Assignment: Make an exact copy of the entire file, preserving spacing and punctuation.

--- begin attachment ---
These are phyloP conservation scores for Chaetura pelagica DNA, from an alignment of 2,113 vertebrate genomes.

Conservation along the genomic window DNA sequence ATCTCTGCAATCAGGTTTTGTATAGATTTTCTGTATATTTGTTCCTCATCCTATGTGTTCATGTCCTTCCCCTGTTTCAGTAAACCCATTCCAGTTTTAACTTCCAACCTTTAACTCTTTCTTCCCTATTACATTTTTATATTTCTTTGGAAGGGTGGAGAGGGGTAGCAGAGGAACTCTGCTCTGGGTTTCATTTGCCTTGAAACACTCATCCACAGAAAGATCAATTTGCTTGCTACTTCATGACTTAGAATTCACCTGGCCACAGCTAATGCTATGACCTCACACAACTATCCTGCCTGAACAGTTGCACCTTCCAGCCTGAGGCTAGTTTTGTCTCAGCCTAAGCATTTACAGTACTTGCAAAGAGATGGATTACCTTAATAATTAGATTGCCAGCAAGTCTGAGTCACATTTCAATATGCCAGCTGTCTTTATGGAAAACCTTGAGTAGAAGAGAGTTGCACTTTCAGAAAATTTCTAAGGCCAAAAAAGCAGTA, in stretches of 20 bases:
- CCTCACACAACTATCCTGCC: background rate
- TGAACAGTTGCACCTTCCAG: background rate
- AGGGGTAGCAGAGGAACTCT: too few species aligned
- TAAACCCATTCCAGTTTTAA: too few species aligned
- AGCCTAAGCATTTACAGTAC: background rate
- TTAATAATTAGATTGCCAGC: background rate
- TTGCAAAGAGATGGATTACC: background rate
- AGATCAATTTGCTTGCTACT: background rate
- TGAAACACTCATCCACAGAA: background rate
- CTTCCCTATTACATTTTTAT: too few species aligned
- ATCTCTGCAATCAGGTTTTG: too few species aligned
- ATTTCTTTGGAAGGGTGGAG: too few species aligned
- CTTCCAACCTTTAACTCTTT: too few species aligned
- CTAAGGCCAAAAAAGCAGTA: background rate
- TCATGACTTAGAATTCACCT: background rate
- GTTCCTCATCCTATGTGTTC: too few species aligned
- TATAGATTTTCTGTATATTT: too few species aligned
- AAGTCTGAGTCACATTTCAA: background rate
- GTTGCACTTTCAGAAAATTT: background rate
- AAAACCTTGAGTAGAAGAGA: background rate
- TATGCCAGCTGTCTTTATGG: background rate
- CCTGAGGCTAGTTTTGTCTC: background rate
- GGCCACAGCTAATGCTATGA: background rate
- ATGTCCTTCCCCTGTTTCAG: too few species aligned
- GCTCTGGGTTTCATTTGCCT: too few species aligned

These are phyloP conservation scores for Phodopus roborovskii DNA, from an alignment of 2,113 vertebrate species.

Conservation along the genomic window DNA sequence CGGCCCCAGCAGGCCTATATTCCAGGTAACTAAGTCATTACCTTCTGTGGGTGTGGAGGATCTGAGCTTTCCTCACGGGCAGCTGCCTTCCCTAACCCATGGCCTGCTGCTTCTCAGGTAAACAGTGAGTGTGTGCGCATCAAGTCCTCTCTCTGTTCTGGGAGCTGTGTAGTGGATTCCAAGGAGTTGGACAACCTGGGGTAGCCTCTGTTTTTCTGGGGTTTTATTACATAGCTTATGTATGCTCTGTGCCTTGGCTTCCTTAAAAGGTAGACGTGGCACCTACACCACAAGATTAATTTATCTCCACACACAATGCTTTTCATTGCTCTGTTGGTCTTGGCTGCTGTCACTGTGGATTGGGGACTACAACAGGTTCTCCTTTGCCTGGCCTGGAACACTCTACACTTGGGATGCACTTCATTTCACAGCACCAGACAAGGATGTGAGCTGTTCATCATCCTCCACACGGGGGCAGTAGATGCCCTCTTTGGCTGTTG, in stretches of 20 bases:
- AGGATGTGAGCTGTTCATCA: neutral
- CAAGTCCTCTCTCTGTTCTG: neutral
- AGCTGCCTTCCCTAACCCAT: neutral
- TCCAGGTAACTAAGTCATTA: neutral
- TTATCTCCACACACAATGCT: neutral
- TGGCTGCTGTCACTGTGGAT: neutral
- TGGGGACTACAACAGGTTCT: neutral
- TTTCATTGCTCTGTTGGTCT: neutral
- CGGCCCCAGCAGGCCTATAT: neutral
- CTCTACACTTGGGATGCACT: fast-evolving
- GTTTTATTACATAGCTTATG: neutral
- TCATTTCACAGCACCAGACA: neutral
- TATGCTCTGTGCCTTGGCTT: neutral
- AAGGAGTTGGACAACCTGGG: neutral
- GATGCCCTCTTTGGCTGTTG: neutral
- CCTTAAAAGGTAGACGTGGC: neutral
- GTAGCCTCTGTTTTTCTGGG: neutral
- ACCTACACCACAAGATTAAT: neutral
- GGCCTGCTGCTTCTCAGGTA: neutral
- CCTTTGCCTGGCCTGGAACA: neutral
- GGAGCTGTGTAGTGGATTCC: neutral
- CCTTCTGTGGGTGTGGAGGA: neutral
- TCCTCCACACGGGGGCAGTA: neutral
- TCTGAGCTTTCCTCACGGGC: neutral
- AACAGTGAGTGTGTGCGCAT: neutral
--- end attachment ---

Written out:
These are phyloP conservation scores for Chaetura pelagica DNA, from an alignment of 2,113 vertebrate genomes.

Conservation along the genomic window DNA sequence ATCTCTGCAATCAGGTTTTGTATAGATTTTCTGTATATTTGTTCCTCATCCTATGTGTTCATGTCCTTCCCCTGTTTCAGTAAACCCATTCCAGTTTTAACTTCCAACCTTTAACTCTTTCTTCCCTATTACATTTTTATATTTCTTTGGAAGGGTGGAGAGGGGTAGCAGAGGAACTCTGCTCTGGGTTTCATTTGCCTTGAAACACTCATCCACAGAAAGATCAATTTGCTTGCTACTTCATGACTTAGAATTCACCTGGCCACAGCTAATGCTATGACCTCACACAACTATCCTGCCTGAACAGTTGCACCTTCCAGCCTGAGGCTAGTTTTGTCTCAGCCTAAGCATTTACAGTACTTGCAAAGAGATGGATTACCTTAATAATTAGATTGCCAGCAAGTCTGAGTCACATTTCAATATGCCAGCTGTCTTTATGGAAAACCTTGAGTAGAAGAGAGTTGCACTTTCAGAAAATTTCTAAGGCCAAAAAAGCAGTA, in stretches of 20 bases:
- CCTCACACAACTATCCTGCC: background rate
- TGAACAGTTGCACCTTCCAG: background rate
- AGGGGTAGCAGAGGAACTCT: too few species aligned
- TAAACCCATTCCAGTTTTAA: too few species aligned
- AGCCTAAGCATTTACAGTAC: background rate
- TTAATAATTAGATTGCCAGC: background rate
- TTGCAAAGAGATGGATTACC: background rate
- AGATCAATTTGCTTGCTACT: background rate
- TGAAACACTCATCCACAGAA: background rate
- CTTCCCTATTACATTTTTAT: too few species aligned
- ATCTCTGCAATCAGGTTTTG: too few species aligned
- ATTTCTTTGGAAGGGTGGAG: too few species aligned
- CTTCCAACCTTTAACTCTTT: too few species aligned
- CTAAGGCCAAAAAAGCAGTA: background rate
- TCATGACTTAGAATTCACCT: background rate
- GTTCCTCATCCTATGTGTTC: too few species aligned
- TATAGATTTTCTGTATATTT: too few species aligned
- AAGTCTGAGTCACATTTCAA: background rate
- GTTGCACTTTCAGAAAATTT: background rate
- AAAACCTTGAGTAGAAGAGA: background rate
- TATGCCAGCTGTCTTTATGG: background rate
- CCTGAGGCTAGTTTTGTCTC: background rate
- GGCCACAGCTAATGCTATGA: background rate
- ATGTCCTTCCCCTGTTTCAG: too few species aligned
- GCTCTGGGTTTCATTTGCCT: too few species aligned

These are phyloP conservation scores for Phodopus roborovskii DNA, from an alignment of 2,113 vertebrate species.

Conservation along the genomic window DNA sequence CGGCCCCAGCAGGCCTATATTCCAGGTAACTAAGTCATTACCTTCTGTGGGTGTGGAGGATCTGAGCTTTCCTCACGGGCAGCTGCCTTCCCTAACCCATGGCCTGCTGCTTCTCAGGTAAACAGTGAGTGTGTGCGCATCAAGTCCTCTCTCTGTTCTGGGAGCTGTGTAGTGGATTCCAAGGAGTTGGACAACCTGGGGTAGCCTCTGTTTTTCTGGGGTTTTATTACATAGCTTATGTATGCTCTGTGCCTTGGCTTCCTTAAAAGGTAGACGTGGCACCTACACCACAAGATTAATTTATCTCCACACACAATGCTTTTCATTGCTCTGTTGGTCTTGGCTGCTGTCACTGTGGATTGGGGACTACAACAGGTTCTCCTTTGCCTGGCCTGGAACACTCTACACTTGGGATGCACTTCATTTCACAGCACCAGACAAGGATGTGAGCTGTTCATCATCCTCCACACGGGGGCAGTAGATGCCCTCTTTGGCTGTTG, in stretches of 20 bases:
- AGGATGTGAGCTGTTCATCA: neutral
- CAAGTCCTCTCTCTGTTCTG: neutral
- AGCTGCCTTCCCTAACCCAT: neutral
- TCCAGGTAACTAAGTCATTA: neutral
- TTATCTCCACACACAATGCT: neutral
- TGGCTGCTGTCACTGTGGAT: neutral
- TGGGGACTACAACAGGTTCT: neutral
- TTTCATTGCTCTGTTGGTCT: neutral
- CGGCCCCAGCAGGCCTATAT: neutral
- CTCTACACTTGGGATGCACT: fast-evolving
- GTTTTATTACATAGCTTATG: neutral
- TCATTTCACAGCACCAGACA: neutral
- TATGCTCTGTGCCTTGGCTT: neutral
- AAGGAGTTGGACAACCTGGG: neutral
- GATGCCCTCTTTGGCTGTTG: neutral
- CCTTAAAAGGTAGACGTGGC: neutral
- GTAGCCTCTGTTTTTCTGGG: neutral
- ACCTACACCACAAGATTAAT: neutral
- GGCCTGCTGCTTCTCAGGTA: neutral
- CCTTTGCCTGGCCTGGAACA: neutral
- GGAGCTGTGTAGTGGATTCC: neutral
- CCTTCTGTGGGTGTGGAGGA: neutral
- TCCTCCACACGGGGGCAGTA: neutral
- TCTGAGCTTTCCTCACGGGC: neutral
- AACAGTGAGTGTGTGCGCAT: neutral